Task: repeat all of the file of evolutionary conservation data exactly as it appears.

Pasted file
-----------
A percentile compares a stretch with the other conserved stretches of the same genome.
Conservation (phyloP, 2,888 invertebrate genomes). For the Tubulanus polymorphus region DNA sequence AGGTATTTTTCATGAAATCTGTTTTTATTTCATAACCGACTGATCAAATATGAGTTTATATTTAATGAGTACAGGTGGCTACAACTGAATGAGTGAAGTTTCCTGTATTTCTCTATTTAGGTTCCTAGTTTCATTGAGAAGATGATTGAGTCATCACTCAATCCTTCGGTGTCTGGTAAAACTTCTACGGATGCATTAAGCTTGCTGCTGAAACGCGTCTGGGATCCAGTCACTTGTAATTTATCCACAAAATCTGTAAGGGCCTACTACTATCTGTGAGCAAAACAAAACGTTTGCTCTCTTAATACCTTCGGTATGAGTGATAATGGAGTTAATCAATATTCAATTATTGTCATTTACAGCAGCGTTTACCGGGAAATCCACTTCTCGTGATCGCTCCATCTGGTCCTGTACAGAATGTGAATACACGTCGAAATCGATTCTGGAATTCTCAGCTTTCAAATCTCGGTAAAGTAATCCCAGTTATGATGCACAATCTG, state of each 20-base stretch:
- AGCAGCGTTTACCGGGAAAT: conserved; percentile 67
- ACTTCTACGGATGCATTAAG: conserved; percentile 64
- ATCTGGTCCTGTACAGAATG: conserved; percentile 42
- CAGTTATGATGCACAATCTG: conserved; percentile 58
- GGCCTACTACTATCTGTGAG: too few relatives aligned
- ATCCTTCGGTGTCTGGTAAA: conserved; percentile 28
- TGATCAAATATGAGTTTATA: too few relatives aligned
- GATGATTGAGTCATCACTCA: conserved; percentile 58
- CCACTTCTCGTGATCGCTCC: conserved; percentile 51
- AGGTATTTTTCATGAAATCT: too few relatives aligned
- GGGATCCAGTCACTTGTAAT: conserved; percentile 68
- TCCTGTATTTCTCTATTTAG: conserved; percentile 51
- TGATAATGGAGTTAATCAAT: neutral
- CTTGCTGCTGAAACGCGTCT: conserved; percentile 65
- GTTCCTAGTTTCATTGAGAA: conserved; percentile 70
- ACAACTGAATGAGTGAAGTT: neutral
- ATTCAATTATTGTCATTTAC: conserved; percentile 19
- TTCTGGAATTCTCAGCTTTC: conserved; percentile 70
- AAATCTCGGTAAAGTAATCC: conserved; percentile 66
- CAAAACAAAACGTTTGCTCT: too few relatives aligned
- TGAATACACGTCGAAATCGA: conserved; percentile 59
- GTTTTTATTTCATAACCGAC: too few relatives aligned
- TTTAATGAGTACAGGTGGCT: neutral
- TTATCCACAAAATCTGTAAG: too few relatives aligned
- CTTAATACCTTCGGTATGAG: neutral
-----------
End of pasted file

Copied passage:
A percentile compares a stretch with the other conserved stretches of the same genome.
Conservation (phyloP, 2,888 invertebrate genomes). For the Tubulanus polymorphus region DNA sequence AGGTATTTTTCATGAAATCTGTTTTTATTTCATAACCGACTGATCAAATATGAGTTTATATTTAATGAGTACAGGTGGCTACAACTGAATGAGTGAAGTTTCCTGTATTTCTCTATTTAGGTTCCTAGTTTCATTGAGAAGATGATTGAGTCATCACTCAATCCTTCGGTGTCTGGTAAAACTTCTACGGATGCATTAAGCTTGCTGCTGAAACGCGTCTGGGATCCAGTCACTTGTAATTTATCCACAAAATCTGTAAGGGCCTACTACTATCTGTGAGCAAAACAAAACGTTTGCTCTCTTAATACCTTCGGTATGAGTGATAATGGAGTTAATCAATATTCAATTATTGTCATTTACAGCAGCGTTTACCGGGAAATCCACTTCTCGTGATCGCTCCATCTGGTCCTGTACAGAATGTGAATACACGTCGAAATCGATTCTGGAATTCTCAGCTTTCAAATCTCGGTAAAGTAATCCCAGTTATGATGCACAATCTG, state of each 20-base stretch:
- AGCAGCGTTTACCGGGAAAT: conserved; percentile 67
- ACTTCTACGGATGCATTAAG: conserved; percentile 64
- ATCTGGTCCTGTACAGAATG: conserved; percentile 42
- CAGTTATGATGCACAATCTG: conserved; percentile 58
- GGCCTACTACTATCTGTGAG: too few relatives aligned
- ATCCTTCGGTGTCTGGTAAA: conserved; percentile 28
- TGATCAAATATGAGTTTATA: too few relatives aligned
- GATGATTGAGTCATCACTCA: conserved; percentile 58
- CCACTTCTCGTGATCGCTCC: conserved; percentile 51
- AGGTATTTTTCATGAAATCT: too few relatives aligned
- GGGATCCAGTCACTTGTAAT: conserved; percentile 68
- TCCTGTATTTCTCTATTTAG: conserved; percentile 51
- TGATAATGGAGTTAATCAAT: neutral
- CTTGCTGCTGAAACGCGTCT: conserved; percentile 65
- GTTCCTAGTTTCATTGAGAA: conserved; percentile 70
- ACAACTGAATGAGTGAAGTT: neutral
- ATTCAATTATTGTCATTTAC: conserved; percentile 19
- TTCTGGAATTCTCAGCTTTC: conserved; percentile 70
- AAATCTCGGTAAAGTAATCC: conserved; percentile 66
- CAAAACAAAACGTTTGCTCT: too few relatives aligned
- TGAATACACGTCGAAATCGA: conserved; percentile 59
- GTTTTTATTTCATAACCGAC: too few relatives aligned
- TTTAATGAGTACAGGTGGCT: neutral
- TTATCCACAAAATCTGTAAG: too few relatives aligned
- CTTAATACCTTCGGTATGAG: neutral